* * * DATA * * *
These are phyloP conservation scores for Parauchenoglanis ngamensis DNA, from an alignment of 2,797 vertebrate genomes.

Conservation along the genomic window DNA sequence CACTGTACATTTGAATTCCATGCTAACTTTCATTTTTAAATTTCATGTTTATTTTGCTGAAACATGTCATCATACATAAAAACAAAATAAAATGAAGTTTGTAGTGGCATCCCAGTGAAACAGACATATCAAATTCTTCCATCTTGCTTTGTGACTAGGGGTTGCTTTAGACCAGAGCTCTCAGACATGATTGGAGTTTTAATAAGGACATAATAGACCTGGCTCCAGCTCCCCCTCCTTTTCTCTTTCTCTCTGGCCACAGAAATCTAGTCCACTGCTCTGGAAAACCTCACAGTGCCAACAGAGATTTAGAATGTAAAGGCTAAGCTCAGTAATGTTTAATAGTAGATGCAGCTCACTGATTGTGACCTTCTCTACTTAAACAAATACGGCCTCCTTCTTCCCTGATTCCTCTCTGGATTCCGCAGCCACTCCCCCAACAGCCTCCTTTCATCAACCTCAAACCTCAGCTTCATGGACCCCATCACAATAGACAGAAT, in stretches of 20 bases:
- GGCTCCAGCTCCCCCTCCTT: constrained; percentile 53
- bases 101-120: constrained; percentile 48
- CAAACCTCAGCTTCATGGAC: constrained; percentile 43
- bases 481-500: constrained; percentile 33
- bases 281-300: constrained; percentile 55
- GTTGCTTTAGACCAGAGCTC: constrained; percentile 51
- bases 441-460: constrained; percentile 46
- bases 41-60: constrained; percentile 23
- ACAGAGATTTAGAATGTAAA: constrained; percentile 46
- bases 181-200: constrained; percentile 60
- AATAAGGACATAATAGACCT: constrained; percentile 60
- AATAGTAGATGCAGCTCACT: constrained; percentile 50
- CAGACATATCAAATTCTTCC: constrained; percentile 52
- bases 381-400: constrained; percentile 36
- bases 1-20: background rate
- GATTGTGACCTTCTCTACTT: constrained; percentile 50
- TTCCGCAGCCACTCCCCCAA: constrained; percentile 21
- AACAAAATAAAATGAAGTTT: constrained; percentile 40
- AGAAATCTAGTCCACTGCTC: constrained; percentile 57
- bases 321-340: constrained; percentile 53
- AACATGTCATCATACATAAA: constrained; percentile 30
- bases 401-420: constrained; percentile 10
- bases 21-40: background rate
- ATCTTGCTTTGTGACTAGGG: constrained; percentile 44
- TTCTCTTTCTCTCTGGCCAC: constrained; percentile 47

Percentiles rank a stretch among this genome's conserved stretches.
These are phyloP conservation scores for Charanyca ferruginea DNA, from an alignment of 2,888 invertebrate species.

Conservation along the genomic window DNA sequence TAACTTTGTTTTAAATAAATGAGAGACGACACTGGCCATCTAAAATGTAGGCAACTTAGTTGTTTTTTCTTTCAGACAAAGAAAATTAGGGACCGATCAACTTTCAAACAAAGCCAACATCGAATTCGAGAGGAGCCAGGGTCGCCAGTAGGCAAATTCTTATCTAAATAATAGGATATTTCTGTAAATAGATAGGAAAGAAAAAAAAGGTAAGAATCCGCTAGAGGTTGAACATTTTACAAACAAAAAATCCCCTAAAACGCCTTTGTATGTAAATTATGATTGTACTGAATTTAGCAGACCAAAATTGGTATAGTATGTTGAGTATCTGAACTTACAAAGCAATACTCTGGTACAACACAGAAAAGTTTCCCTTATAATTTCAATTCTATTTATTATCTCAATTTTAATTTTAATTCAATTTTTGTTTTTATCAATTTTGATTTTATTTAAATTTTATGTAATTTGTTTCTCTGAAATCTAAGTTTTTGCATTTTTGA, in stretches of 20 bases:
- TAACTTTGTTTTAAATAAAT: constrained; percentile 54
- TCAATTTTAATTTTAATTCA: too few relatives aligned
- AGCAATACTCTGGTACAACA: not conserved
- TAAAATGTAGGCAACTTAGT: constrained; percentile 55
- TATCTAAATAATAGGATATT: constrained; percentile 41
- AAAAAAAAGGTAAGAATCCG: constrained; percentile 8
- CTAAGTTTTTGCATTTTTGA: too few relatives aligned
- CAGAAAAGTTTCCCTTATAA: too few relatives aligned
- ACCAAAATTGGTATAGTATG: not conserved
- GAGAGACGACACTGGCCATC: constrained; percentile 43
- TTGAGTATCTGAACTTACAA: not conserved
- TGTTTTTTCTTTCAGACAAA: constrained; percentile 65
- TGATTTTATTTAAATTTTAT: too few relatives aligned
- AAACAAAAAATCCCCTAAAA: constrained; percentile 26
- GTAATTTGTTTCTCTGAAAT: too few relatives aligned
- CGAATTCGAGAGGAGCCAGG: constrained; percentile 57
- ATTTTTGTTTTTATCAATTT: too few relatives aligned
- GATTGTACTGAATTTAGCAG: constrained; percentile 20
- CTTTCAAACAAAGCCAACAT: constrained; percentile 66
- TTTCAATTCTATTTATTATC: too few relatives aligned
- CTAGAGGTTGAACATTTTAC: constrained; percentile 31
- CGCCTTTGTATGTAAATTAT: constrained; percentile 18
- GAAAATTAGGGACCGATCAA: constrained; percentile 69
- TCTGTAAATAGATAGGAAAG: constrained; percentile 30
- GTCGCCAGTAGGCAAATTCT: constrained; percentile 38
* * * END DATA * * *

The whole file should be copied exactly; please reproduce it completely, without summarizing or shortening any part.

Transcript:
These are phyloP conservation scores for Parauchenoglanis ngamensis DNA, from an alignment of 2,797 vertebrate genomes.

Conservation along the genomic window DNA sequence CACTGTACATTTGAATTCCATGCTAACTTTCATTTTTAAATTTCATGTTTATTTTGCTGAAACATGTCATCATACATAAAAACAAAATAAAATGAAGTTTGTAGTGGCATCCCAGTGAAACAGACATATCAAATTCTTCCATCTTGCTTTGTGACTAGGGGTTGCTTTAGACCAGAGCTCTCAGACATGATTGGAGTTTTAATAAGGACATAATAGACCTGGCTCCAGCTCCCCCTCCTTTTCTCTTTCTCTCTGGCCACAGAAATCTAGTCCACTGCTCTGGAAAACCTCACAGTGCCAACAGAGATTTAGAATGTAAAGGCTAAGCTCAGTAATGTTTAATAGTAGATGCAGCTCACTGATTGTGACCTTCTCTACTTAAACAAATACGGCCTCCTTCTTCCCTGATTCCTCTCTGGATTCCGCAGCCACTCCCCCAACAGCCTCCTTTCATCAACCTCAAACCTCAGCTTCATGGACCCCATCACAATAGACAGAAT, in stretches of 20 bases:
- GGCTCCAGCTCCCCCTCCTT: constrained; percentile 53
- bases 101-120: constrained; percentile 48
- CAAACCTCAGCTTCATGGAC: constrained; percentile 43
- bases 481-500: constrained; percentile 33
- bases 281-300: constrained; percentile 55
- GTTGCTTTAGACCAGAGCTC: constrained; percentile 51
- bases 441-460: constrained; percentile 46
- bases 41-60: constrained; percentile 23
- ACAGAGATTTAGAATGTAAA: constrained; percentile 46
- bases 181-200: constrained; percentile 60
- AATAAGGACATAATAGACCT: constrained; percentile 60
- AATAGTAGATGCAGCTCACT: constrained; percentile 50
- CAGACATATCAAATTCTTCC: constrained; percentile 52
- bases 381-400: constrained; percentile 36
- bases 1-20: background rate
- GATTGTGACCTTCTCTACTT: constrained; percentile 50
- TTCCGCAGCCACTCCCCCAA: constrained; percentile 21
- AACAAAATAAAATGAAGTTT: constrained; percentile 40
- AGAAATCTAGTCCACTGCTC: constrained; percentile 57
- bases 321-340: constrained; percentile 53
- AACATGTCATCATACATAAA: constrained; percentile 30
- bases 401-420: constrained; percentile 10
- bases 21-40: background rate
- ATCTTGCTTTGTGACTAGGG: constrained; percentile 44
- TTCTCTTTCTCTCTGGCCAC: constrained; percentile 47

Percentiles rank a stretch among this genome's conserved stretches.
These are phyloP conservation scores for Charanyca ferruginea DNA, from an alignment of 2,888 invertebrate species.

Conservation along the genomic window DNA sequence TAACTTTGTTTTAAATAAATGAGAGACGACACTGGCCATCTAAAATGTAGGCAACTTAGTTGTTTTTTCTTTCAGACAAAGAAAATTAGGGACCGATCAACTTTCAAACAAAGCCAACATCGAATTCGAGAGGAGCCAGGGTCGCCAGTAGGCAAATTCTTATCTAAATAATAGGATATTTCTGTAAATAGATAGGAAAGAAAAAAAAGGTAAGAATCCGCTAGAGGTTGAACATTTTACAAACAAAAAATCCCCTAAAACGCCTTTGTATGTAAATTATGATTGTACTGAATTTAGCAGACCAAAATTGGTATAGTATGTTGAGTATCTGAACTTACAAAGCAATACTCTGGTACAACACAGAAAAGTTTCCCTTATAATTTCAATTCTATTTATTATCTCAATTTTAATTTTAATTCAATTTTTGTTTTTATCAATTTTGATTTTATTTAAATTTTATGTAATTTGTTTCTCTGAAATCTAAGTTTTTGCATTTTTGA, in stretches of 20 bases:
- TAACTTTGTTTTAAATAAAT: constrained; percentile 54
- TCAATTTTAATTTTAATTCA: too few relatives aligned
- AGCAATACTCTGGTACAACA: not conserved
- TAAAATGTAGGCAACTTAGT: constrained; percentile 55
- TATCTAAATAATAGGATATT: constrained; percentile 41
- AAAAAAAAGGTAAGAATCCG: constrained; percentile 8
- CTAAGTTTTTGCATTTTTGA: too few relatives aligned
- CAGAAAAGTTTCCCTTATAA: too few relatives aligned
- ACCAAAATTGGTATAGTATG: not conserved
- GAGAGACGACACTGGCCATC: constrained; percentile 43
- TTGAGTATCTGAACTTACAA: not conserved
- TGTTTTTTCTTTCAGACAAA: constrained; percentile 65
- TGATTTTATTTAAATTTTAT: too few relatives aligned
- AAACAAAAAATCCCCTAAAA: constrained; percentile 26
- GTAATTTGTTTCTCTGAAAT: too few relatives aligned
- CGAATTCGAGAGGAGCCAGG: constrained; percentile 57
- ATTTTTGTTTTTATCAATTT: too few relatives aligned
- GATTGTACTGAATTTAGCAG: constrained; percentile 20
- CTTTCAAACAAAGCCAACAT: constrained; percentile 66
- TTTCAATTCTATTTATTATC: too few relatives aligned
- CTAGAGGTTGAACATTTTAC: constrained; percentile 31
- CGCCTTTGTATGTAAATTAT: constrained; percentile 18
- GAAAATTAGGGACCGATCAA: constrained; percentile 69
- TCTGTAAATAGATAGGAAAG: constrained; percentile 30
- GTCGCCAGTAGGCAAATTCT: constrained; percentile 38